Perfectly preserved, the picturesque Petite France district in the city of Strasbourg, Alsace, north east France, is one of those places where visitors, on seeing it for the first time, stop in their tracks and whisper “wow”.
Pretty half-timbered houses, beautifully decorated bars and restaurants and the sparkling water of the River Ill make this a magnet for tourists. But, it wasn’t always this way…
History of Petite France, the old district of Strasbourg
The area where Petite France is located was once popular with fishermen, tanners and millers, home to workers and the poor. Washhouses lined the sides of the river. Even at the turn of the 20th century, there were still around 100 wash houses in use.
I wonder what they would think of the fact that this area is now a trendy, much loved tourist attraction.
The name Petite France isn’t anywhere as romantic as you might think. It’s an island which, in the 15th century was where soldiers of French king Charles VII were sent to a hospital which specialised in treating syphilis. It was nicknamed the “French disease”, and the island became “Petite France”.
So, it was considered the sort of place you really didn’t choose to go to and as a result was pretty much left alone. It was a poor area and largely abandoned by the authorities. In fact, if it weren’t for some artists who had discovered just how pretty the area was, it might not be there today as it was only due to their protests that some of the most iconic buildings we now know and love, weren’t demolished by the city council.
It wasn’t until the 1970s that things began to look up for Petite France. The area was pedestrianised, making the enchanting cobbled streets and pretty footbridges which crisscross the river, perfect for strolling. Cafés, bars and restaurants opened. Pleasure boats took passengers alongside the beautiful medieval buildings. It’s the perfect place for a gastronomic stop with restaurants serving traditional dishes and Alsace wines.
Petite France is now part of a UNESCO listed heritage site, full of charm – and a must-see visit if you’re in Strasbourg.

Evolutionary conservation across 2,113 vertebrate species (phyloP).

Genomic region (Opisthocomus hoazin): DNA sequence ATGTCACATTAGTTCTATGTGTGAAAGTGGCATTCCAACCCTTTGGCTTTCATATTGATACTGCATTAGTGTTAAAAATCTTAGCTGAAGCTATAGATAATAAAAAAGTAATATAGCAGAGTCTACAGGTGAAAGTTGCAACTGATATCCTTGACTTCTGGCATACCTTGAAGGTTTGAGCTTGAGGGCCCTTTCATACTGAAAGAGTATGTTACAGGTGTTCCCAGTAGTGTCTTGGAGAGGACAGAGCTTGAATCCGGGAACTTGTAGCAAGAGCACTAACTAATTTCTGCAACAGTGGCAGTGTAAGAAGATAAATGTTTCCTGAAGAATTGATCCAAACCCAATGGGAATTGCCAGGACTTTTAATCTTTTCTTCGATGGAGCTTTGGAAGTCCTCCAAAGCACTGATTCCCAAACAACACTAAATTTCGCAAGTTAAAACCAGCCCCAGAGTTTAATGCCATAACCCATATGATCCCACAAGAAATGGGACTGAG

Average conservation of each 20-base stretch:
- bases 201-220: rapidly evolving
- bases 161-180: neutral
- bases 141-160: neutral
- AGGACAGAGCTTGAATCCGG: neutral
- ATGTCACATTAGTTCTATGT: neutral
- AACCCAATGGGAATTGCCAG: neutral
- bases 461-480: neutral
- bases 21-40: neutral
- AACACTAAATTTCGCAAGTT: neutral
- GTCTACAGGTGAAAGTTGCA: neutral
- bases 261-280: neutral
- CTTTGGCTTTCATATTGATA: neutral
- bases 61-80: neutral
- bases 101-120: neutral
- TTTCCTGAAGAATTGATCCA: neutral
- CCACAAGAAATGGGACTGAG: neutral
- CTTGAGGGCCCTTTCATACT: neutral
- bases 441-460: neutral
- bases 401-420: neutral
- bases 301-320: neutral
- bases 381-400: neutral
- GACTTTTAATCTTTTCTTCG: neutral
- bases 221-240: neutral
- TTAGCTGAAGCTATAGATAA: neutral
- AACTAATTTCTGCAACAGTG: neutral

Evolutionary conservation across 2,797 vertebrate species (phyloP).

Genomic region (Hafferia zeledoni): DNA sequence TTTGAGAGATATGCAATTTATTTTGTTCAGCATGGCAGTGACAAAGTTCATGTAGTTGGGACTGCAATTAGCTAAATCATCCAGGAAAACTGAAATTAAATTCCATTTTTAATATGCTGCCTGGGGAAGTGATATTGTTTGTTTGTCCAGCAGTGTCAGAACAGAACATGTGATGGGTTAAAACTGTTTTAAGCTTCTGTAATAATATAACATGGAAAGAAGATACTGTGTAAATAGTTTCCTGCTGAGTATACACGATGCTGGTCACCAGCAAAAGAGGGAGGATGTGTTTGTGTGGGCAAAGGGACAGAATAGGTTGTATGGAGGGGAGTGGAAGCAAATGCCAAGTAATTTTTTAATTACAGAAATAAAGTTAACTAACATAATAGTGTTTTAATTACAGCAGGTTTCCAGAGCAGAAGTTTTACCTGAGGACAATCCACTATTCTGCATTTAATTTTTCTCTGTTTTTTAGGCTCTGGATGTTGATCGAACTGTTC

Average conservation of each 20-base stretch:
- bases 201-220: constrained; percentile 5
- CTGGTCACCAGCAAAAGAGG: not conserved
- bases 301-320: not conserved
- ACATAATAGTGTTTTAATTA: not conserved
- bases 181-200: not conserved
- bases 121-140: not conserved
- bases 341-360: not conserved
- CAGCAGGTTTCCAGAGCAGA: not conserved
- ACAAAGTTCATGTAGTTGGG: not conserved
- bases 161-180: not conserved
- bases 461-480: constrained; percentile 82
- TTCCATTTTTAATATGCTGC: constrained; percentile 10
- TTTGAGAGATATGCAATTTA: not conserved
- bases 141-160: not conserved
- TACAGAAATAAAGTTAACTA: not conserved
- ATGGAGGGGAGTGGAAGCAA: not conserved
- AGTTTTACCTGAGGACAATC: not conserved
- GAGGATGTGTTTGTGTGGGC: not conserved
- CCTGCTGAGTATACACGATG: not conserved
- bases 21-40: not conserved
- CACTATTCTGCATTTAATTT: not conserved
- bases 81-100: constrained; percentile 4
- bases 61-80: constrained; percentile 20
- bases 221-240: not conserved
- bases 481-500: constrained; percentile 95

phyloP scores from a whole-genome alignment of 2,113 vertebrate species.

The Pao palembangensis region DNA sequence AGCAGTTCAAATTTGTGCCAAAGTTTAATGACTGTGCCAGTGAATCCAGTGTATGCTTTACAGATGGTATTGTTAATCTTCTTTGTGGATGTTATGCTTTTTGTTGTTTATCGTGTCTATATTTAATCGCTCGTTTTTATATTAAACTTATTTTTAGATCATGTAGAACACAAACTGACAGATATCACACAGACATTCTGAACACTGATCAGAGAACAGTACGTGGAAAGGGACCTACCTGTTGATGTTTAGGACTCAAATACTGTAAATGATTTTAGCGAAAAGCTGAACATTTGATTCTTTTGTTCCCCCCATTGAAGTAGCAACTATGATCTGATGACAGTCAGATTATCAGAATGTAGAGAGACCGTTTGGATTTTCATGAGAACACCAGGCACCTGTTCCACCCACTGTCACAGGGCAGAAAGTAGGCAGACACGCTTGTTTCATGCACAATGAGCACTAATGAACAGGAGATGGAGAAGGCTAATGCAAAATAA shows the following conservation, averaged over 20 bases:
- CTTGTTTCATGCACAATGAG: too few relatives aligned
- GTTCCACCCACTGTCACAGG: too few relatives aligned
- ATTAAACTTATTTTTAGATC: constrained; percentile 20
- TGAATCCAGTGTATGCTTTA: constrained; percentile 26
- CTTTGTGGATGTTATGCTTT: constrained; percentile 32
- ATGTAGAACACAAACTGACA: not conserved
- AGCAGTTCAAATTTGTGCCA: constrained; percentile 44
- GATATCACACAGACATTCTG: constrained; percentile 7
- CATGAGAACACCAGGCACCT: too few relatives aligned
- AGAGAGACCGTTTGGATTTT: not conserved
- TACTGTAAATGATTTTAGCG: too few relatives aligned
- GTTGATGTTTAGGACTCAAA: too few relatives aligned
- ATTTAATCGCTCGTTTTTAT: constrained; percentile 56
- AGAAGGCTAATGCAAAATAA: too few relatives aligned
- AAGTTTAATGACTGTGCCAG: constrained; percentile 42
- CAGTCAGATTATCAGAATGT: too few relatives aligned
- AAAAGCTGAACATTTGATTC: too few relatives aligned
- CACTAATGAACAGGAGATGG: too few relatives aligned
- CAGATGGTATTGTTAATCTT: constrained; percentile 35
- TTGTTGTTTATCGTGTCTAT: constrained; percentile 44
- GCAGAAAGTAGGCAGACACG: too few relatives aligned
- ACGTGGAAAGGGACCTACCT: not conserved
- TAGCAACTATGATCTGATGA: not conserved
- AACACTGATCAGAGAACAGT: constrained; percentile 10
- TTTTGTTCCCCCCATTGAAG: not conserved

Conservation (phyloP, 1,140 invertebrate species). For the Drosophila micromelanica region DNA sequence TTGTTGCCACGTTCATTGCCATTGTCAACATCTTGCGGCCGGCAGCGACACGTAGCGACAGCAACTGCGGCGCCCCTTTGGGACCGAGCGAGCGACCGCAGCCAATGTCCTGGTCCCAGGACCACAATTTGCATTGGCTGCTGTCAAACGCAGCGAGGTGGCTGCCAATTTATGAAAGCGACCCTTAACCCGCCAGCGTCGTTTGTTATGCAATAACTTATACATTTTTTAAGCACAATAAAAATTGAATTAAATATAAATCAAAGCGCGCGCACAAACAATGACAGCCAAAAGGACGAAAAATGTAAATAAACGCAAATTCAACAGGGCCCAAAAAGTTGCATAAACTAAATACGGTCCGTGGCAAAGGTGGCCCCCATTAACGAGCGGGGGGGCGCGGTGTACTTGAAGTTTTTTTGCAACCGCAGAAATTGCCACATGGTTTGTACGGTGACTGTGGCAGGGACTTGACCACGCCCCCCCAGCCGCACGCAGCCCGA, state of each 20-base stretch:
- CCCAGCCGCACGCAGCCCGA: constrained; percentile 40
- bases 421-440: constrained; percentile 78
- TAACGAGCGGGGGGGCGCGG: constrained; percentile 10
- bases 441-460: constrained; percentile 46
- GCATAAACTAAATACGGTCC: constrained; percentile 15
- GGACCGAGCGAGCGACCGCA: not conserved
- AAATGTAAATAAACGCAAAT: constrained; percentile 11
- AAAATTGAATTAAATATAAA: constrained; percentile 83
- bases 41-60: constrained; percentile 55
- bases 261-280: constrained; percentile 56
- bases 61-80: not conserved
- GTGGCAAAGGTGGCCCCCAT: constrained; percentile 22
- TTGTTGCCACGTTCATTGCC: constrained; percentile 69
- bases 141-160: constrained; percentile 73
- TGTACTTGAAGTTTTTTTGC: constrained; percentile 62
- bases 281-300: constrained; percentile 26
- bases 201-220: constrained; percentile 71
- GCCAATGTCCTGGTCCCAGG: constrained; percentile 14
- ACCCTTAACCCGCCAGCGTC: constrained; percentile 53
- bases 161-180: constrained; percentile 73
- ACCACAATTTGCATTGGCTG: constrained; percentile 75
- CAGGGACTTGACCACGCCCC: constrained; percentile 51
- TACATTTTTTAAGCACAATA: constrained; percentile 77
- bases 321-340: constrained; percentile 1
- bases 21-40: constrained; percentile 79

What to see and do in Petite France
It’s a small island and easy to wander about. You should definitely allow time for a break at the many eateries to enjoy the views. And to shop at the quirky boutiques (including an all year-round Christmas shop). The architecture is astonishingly well-preserved, one of the finest buildings, the Tanners House built in 1572, now a restaurant, is one of the most famous landmarks of the area. It really is a fairy-tale looking place, where every street is a photo-worthy opp.
Around the island is also magnificent. The 13th century “Covered Bridges”, built for city defence but no longer covered, are great for a panoramic view over Petite France.
Opposite the Covered Bridges, is the Barrage Vauban (Dam). It was built to military plans supplied by Louis XIV’s genius military engineer, Vauban. It could flood the area if the town were under attack. Climb to the top of the dam where there’s a terrace from which the views are truly sublime, with the great Gothic Cathedral in the background.
Behind the Vauban Dam, which is beautifully lit at night, is the Museum of Modern Art which is well worth seeking out.
At the edge of Petite France, you’ll find the Quai Saint-Nicolas. Built in the 15th century. From here it’s a just a few minutes’ walk to the Musée Historique de la Ville de Strasbourg, the Cathedral, the Musée des Beaux Arts and the fabulous cobbled streets of the Cathedral district.
How to get to Petite France
From Paris, the fast train takes from just 1 hour 46 minutes, with 16 trains a day. It’s a short walk to the Petite France district and to the main sites of Strasbourg including the Cathedral.
You could do a day trip from Paris – but longer is better as there really is a lot to see.
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